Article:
“The Apprenticeship programme offers local employers a cost effective way of impacting and making a difference. A collective commitment by all large medium sized employers to take on just one additional Apprentice would make a small but noticeable difference.

“Furthermore, Government needs to plan ahead to ensure that there are opportunities to reskills and retrain this group in future years as the economy improves and jobs become available’

Mr McCluskey said the Government had created “a lost generation of young people unable to gain a foothold on the employment ladder”.

“Ministers need to create a land bridge of opportunity for young people – our youth unemployment rate is twice that of Germany,” he said.

“It is not only a personal tragedy for the young people concerned, but it is also a waste of talent and potential, so necessary for economic growth, and is sowing the seeds for a whole raft of future social problems.

“The Government needs to adopt a twin-track policy – having more targeted measures to help young people into work, while at the same time, reversing the hardline austerity measures that have sucked the life out of the British economy.

“One way forward would be to ensure that a greater percentage of apprenticeships should go to those aged under the age of 25.’

Unison pressed again for the government to put in place a plan B that would help fuel growth and recovery – easing the burden on families and giving young people hope for the future.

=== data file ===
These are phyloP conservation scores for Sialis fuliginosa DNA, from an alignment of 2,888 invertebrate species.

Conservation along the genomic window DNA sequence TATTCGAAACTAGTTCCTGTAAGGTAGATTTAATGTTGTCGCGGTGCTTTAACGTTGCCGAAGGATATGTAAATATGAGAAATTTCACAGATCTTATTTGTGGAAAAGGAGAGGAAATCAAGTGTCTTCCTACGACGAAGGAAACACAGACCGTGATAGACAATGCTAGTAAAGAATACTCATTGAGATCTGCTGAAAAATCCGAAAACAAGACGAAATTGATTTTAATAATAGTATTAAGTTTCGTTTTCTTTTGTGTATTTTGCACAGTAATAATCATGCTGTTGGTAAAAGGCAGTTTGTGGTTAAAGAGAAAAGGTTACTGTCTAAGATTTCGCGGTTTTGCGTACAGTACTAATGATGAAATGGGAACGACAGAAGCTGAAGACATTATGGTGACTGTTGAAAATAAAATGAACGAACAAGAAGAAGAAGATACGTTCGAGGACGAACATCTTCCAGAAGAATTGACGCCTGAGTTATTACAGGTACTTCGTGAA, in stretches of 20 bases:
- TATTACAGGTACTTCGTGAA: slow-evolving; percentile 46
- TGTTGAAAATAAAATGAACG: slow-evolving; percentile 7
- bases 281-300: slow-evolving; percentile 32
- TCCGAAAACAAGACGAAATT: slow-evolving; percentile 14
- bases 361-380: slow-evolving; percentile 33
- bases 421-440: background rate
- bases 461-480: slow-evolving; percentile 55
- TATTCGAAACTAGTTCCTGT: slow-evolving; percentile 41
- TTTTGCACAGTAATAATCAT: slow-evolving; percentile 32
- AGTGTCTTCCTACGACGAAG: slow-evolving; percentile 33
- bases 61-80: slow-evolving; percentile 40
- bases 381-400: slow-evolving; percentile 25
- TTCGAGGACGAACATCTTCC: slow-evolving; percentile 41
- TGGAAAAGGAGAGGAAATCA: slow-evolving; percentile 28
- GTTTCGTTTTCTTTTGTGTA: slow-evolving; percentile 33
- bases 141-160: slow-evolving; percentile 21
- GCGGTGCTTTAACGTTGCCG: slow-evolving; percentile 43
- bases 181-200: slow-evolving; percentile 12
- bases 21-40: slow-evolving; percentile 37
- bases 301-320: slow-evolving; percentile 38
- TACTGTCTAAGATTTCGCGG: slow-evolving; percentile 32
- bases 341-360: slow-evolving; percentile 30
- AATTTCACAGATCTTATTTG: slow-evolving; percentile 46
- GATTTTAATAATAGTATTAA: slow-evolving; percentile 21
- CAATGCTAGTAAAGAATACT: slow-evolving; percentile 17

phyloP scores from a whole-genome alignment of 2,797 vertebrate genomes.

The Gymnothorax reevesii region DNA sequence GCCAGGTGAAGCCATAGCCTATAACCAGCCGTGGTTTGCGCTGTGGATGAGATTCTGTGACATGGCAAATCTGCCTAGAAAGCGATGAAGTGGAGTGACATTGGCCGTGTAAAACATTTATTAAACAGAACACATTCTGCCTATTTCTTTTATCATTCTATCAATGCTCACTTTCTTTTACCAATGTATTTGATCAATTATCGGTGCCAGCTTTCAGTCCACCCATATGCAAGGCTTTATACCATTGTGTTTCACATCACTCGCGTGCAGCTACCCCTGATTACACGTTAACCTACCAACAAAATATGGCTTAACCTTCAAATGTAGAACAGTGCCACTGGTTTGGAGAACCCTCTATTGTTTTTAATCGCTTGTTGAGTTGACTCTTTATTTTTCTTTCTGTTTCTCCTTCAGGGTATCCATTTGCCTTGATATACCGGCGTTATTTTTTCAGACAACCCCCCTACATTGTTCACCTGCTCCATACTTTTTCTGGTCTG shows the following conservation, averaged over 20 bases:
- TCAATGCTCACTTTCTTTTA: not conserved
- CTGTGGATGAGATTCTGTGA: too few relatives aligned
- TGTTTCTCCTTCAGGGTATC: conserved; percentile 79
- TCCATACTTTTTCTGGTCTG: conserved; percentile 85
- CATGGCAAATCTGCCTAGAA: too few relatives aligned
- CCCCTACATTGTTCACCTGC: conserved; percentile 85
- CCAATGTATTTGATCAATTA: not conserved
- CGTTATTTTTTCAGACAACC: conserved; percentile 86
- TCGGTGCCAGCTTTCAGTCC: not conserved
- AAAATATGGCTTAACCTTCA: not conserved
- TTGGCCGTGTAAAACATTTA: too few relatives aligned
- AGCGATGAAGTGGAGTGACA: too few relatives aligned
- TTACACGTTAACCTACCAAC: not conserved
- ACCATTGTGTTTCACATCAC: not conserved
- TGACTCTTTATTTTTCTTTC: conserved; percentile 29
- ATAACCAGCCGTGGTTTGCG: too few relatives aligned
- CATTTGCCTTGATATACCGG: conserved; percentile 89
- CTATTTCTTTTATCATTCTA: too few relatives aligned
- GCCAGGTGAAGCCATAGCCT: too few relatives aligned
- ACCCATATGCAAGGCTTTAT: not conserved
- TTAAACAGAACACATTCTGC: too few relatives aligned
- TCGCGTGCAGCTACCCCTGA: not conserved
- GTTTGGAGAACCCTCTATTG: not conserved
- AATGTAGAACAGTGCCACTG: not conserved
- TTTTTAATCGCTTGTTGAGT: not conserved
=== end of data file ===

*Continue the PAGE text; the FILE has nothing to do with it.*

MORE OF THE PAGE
Regional secretary Glyn Hawker said: “The Government is betraying the young people of our country. Their futures are being gambled away by a Tory government hell-bent on sticking to massive cuts, despite the heavy cost. As their job prospects dwindle, so do the routes into further education or training. Services they rely on such as Connexions and Youth Services are also vanishing – everywhere they look, doors are closing.

“The Government is blinkered to the reality of what its disastrous economic policies are doing to our country. Growth has stalled, unemployment keeps on growing, families are struggling to make ends meet, and young people are losing hope.

“Plan A is not working - cuts are only making the economic situation worse. The government must act now – time to avoid a double dip recession is running out.”

Richard Tunnicliffe, CBI East of England Regional Director, said employers should be encouraged to take on young unemployed people.

“These figures underline why we need urgent action to help our young people take their first steps in the labour market. A generation risks being scarred by the devastating effects of long-term unemployment,” he said.

“We are calling for action for jobs now, with a clear plan to get the UK working, focusing on our young people.

“The Chancellor should use his autumn statement to announce a Young Britain Credit, worth �1500, to encourage firms to take on an unemployed 16 to 24 year-old.

“We also need further steps to reform the benefits system to make work really pay and to foster better links